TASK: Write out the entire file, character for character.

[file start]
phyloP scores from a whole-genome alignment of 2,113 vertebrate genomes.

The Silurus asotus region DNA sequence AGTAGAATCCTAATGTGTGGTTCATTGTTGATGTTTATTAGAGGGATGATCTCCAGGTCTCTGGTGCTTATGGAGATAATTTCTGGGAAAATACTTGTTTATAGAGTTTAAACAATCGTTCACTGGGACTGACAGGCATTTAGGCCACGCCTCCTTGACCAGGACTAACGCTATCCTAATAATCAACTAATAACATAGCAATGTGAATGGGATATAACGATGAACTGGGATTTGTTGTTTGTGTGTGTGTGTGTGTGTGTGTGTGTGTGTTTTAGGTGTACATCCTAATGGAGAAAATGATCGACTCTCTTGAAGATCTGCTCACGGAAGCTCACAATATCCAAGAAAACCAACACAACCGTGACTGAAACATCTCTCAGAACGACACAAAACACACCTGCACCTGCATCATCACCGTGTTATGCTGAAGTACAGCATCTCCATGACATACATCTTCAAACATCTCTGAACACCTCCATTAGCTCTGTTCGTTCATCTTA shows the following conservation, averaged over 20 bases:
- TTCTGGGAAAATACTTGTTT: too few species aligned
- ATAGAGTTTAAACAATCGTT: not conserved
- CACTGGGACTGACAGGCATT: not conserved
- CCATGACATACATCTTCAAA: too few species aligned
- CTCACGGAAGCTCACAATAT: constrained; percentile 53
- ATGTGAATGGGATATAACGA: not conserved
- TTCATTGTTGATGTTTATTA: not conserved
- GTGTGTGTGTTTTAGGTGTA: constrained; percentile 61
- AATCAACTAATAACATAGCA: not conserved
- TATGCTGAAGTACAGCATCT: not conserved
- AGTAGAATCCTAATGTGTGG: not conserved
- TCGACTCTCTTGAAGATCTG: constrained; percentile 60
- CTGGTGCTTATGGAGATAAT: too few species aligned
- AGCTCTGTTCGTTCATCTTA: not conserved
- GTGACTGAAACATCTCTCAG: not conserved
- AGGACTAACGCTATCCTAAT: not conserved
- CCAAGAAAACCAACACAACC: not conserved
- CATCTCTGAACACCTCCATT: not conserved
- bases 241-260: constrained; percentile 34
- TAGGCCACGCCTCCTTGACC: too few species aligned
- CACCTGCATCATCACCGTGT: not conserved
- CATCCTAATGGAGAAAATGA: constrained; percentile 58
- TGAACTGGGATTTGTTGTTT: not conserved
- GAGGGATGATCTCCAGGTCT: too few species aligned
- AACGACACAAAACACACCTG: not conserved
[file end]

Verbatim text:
phyloP scores from a whole-genome alignment of 2,113 vertebrate genomes.

The Silurus asotus region DNA sequence AGTAGAATCCTAATGTGTGGTTCATTGTTGATGTTTATTAGAGGGATGATCTCCAGGTCTCTGGTGCTTATGGAGATAATTTCTGGGAAAATACTTGTTTATAGAGTTTAAACAATCGTTCACTGGGACTGACAGGCATTTAGGCCACGCCTCCTTGACCAGGACTAACGCTATCCTAATAATCAACTAATAACATAGCAATGTGAATGGGATATAACGATGAACTGGGATTTGTTGTTTGTGTGTGTGTGTGTGTGTGTGTGTGTGTGTTTTAGGTGTACATCCTAATGGAGAAAATGATCGACTCTCTTGAAGATCTGCTCACGGAAGCTCACAATATCCAAGAAAACCAACACAACCGTGACTGAAACATCTCTCAGAACGACACAAAACACACCTGCACCTGCATCATCACCGTGTTATGCTGAAGTACAGCATCTCCATGACATACATCTTCAAACATCTCTGAACACCTCCATTAGCTCTGTTCGTTCATCTTA shows the following conservation, averaged over 20 bases:
- TTCTGGGAAAATACTTGTTT: too few species aligned
- ATAGAGTTTAAACAATCGTT: not conserved
- CACTGGGACTGACAGGCATT: not conserved
- CCATGACATACATCTTCAAA: too few species aligned
- CTCACGGAAGCTCACAATAT: constrained; percentile 53
- ATGTGAATGGGATATAACGA: not conserved
- TTCATTGTTGATGTTTATTA: not conserved
- GTGTGTGTGTTTTAGGTGTA: constrained; percentile 61
- AATCAACTAATAACATAGCA: not conserved
- TATGCTGAAGTACAGCATCT: not conserved
- AGTAGAATCCTAATGTGTGG: not conserved
- TCGACTCTCTTGAAGATCTG: constrained; percentile 60
- CTGGTGCTTATGGAGATAAT: too few species aligned
- AGCTCTGTTCGTTCATCTTA: not conserved
- GTGACTGAAACATCTCTCAG: not conserved
- AGGACTAACGCTATCCTAAT: not conserved
- CCAAGAAAACCAACACAACC: not conserved
- CATCTCTGAACACCTCCATT: not conserved
- bases 241-260: constrained; percentile 34
- TAGGCCACGCCTCCTTGACC: too few species aligned
- CACCTGCATCATCACCGTGT: not conserved
- CATCCTAATGGAGAAAATGA: constrained; percentile 58
- TGAACTGGGATTTGTTGTTT: not conserved
- GAGGGATGATCTCCAGGTCT: too few species aligned
- AACGACACAAAACACACCTG: not conserved